Dry Lube Makes Draw Rings into WorkhorsesSeptember 1, 2011
Early in 2010, the dry-lubricant coating line at toll processor Voss Taylor became extremely busy, as the firm took on all of the coating work for Bristol Compressors, Bristol, VA. Voss Taylor, with 400,000 sq. ft. under roof in Taylor, MI, and annual capacity of 720,000 tons on its pickling line, has developed a unique application process for the dry lube that optimizes coating consistency—an absolute must for Bristol’s demanding deep-draw and redraw operations. The process is used to form compressor housing components that are robotically welded with minimal allowable weld gap. Therefore, dimensional tolerances are extremely tight in order to ensure good fitup in the welding fixture, and consistently high weld quality.
A QA technician at Bristol Compressors performs a chemical test on dry lubed blanks to check for coating consistency, before the blanks head to one of the firm’s eight hydraulic-press deep-draw production lines.
“Draw consistency is critical to our robotic-welding department downstream from the housing department,” notes Counts. “Dimensional tolerance is just 0.030 in., and we rely on the consistency of the dry lube applied to the blanks, at the required coating thickness, to contribute to a repeatable draw process throughout all eight lines.”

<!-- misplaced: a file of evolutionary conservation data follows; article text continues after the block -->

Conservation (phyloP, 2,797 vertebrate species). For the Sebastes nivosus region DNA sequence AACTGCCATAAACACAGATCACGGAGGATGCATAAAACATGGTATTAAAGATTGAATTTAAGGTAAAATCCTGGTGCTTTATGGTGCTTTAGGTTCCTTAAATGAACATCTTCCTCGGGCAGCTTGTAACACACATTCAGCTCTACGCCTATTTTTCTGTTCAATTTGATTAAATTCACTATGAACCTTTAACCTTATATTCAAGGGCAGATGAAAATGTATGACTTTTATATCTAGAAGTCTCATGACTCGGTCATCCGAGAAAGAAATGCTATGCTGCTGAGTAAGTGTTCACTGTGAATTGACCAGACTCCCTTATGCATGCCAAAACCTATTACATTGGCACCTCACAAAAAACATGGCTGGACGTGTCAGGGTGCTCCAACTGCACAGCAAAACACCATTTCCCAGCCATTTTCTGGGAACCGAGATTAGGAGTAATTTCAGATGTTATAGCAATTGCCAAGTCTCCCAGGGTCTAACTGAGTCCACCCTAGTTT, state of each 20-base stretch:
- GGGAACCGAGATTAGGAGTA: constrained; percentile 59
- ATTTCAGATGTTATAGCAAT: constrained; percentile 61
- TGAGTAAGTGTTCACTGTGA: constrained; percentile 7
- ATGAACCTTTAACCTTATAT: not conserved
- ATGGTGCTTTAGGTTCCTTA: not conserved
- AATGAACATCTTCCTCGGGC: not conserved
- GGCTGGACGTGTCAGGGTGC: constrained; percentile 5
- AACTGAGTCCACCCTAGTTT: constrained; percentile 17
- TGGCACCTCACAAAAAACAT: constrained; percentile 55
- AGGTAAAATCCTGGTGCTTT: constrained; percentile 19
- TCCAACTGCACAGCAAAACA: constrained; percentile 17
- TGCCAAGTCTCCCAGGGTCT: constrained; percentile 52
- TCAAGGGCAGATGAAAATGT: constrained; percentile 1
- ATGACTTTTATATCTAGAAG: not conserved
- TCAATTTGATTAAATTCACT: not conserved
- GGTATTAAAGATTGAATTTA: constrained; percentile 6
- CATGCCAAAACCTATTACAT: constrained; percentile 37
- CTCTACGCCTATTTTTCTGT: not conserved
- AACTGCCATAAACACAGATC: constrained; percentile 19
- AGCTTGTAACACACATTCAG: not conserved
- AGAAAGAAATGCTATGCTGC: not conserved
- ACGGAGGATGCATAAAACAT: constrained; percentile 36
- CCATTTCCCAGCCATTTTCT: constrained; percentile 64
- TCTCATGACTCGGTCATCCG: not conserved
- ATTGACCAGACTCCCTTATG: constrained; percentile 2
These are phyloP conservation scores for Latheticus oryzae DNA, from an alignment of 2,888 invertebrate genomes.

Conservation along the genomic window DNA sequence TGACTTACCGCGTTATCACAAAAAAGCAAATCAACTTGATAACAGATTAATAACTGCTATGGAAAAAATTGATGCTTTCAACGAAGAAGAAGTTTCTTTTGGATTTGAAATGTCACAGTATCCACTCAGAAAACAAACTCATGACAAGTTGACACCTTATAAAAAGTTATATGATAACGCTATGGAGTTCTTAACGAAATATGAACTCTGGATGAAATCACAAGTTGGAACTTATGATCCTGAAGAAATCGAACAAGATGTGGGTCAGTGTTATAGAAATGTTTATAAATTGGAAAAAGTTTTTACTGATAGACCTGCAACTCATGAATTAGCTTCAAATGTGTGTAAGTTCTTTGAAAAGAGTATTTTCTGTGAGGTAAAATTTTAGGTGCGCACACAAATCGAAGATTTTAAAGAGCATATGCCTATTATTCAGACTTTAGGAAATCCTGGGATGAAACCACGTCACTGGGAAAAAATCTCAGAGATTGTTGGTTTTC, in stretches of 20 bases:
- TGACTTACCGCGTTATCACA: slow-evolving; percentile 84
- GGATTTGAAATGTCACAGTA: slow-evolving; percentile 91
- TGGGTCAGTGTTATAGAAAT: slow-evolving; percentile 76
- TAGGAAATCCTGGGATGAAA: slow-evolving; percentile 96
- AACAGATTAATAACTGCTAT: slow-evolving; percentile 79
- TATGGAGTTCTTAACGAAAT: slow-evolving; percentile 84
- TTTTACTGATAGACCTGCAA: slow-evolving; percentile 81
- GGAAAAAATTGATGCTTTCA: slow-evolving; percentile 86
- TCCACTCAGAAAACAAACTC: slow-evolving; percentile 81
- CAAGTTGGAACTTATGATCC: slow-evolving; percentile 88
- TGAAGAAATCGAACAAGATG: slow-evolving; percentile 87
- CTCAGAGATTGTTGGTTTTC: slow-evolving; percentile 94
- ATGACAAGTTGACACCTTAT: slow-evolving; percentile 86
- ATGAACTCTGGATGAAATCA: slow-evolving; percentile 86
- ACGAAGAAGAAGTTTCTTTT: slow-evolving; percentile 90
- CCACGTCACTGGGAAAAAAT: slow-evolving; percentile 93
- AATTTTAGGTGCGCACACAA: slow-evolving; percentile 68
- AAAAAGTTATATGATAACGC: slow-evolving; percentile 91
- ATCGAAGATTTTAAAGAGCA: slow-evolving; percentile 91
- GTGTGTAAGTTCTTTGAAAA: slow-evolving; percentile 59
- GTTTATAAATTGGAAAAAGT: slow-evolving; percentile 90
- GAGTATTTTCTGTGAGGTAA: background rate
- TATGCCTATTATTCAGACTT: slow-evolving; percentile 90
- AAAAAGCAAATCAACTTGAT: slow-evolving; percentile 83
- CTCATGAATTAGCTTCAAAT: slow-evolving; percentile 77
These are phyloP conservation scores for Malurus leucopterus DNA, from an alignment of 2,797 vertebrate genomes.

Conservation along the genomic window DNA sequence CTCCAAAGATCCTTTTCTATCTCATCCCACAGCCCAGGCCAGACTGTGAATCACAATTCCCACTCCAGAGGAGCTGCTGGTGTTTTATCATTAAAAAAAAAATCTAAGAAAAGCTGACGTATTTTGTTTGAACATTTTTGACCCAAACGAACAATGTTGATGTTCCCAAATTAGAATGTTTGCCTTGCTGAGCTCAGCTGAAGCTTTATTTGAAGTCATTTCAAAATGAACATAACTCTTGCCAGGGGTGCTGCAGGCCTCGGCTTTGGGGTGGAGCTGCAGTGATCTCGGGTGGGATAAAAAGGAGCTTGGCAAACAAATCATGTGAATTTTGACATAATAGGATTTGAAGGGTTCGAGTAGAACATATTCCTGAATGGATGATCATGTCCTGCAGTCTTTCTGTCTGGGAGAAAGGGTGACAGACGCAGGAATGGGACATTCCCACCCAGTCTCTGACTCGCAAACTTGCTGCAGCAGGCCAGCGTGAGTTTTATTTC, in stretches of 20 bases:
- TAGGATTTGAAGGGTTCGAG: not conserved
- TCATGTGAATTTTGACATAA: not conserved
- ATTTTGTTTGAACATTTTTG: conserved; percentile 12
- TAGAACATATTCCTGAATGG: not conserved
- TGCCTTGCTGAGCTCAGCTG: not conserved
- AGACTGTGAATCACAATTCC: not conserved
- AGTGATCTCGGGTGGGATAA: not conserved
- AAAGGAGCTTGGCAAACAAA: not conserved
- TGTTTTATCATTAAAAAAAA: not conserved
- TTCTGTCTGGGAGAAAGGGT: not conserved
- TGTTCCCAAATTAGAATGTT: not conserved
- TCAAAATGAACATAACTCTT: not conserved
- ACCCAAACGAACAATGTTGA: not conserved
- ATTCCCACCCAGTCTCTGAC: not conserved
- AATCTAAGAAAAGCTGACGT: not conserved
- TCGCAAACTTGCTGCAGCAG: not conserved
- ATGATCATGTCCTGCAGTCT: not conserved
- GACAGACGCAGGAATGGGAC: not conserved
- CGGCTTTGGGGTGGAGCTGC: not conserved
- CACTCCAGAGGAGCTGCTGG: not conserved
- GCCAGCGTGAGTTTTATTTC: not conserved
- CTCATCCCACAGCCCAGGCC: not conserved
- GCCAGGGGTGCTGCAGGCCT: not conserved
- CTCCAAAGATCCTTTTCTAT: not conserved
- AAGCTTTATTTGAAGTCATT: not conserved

Each production line features a 250- to 400-ton AP&T hydraulic press with varying degrees of automation. Draws reach 14 in. on blanks from 16.4- to 20.5-in. dia., of hot-rolled steel (HRb 40-70) 0.100 to 0.200 in. thick. Four of the press lines are fed blanks manually by Bristol operators, the other four are robotically loaded with AP&T press robots. Cycle time in the press is 10 to 11 sec.—an initial first draw followed by a redraw to resize and reconfigure the part. Capacity is 14,000 to 15,000 drawn parts per 24-hr. period across all eight lines. A conveyor carries the drawn parts route to a shear trimmer that trims the parts to specified height, to a piercing unit, and finally to a wash station.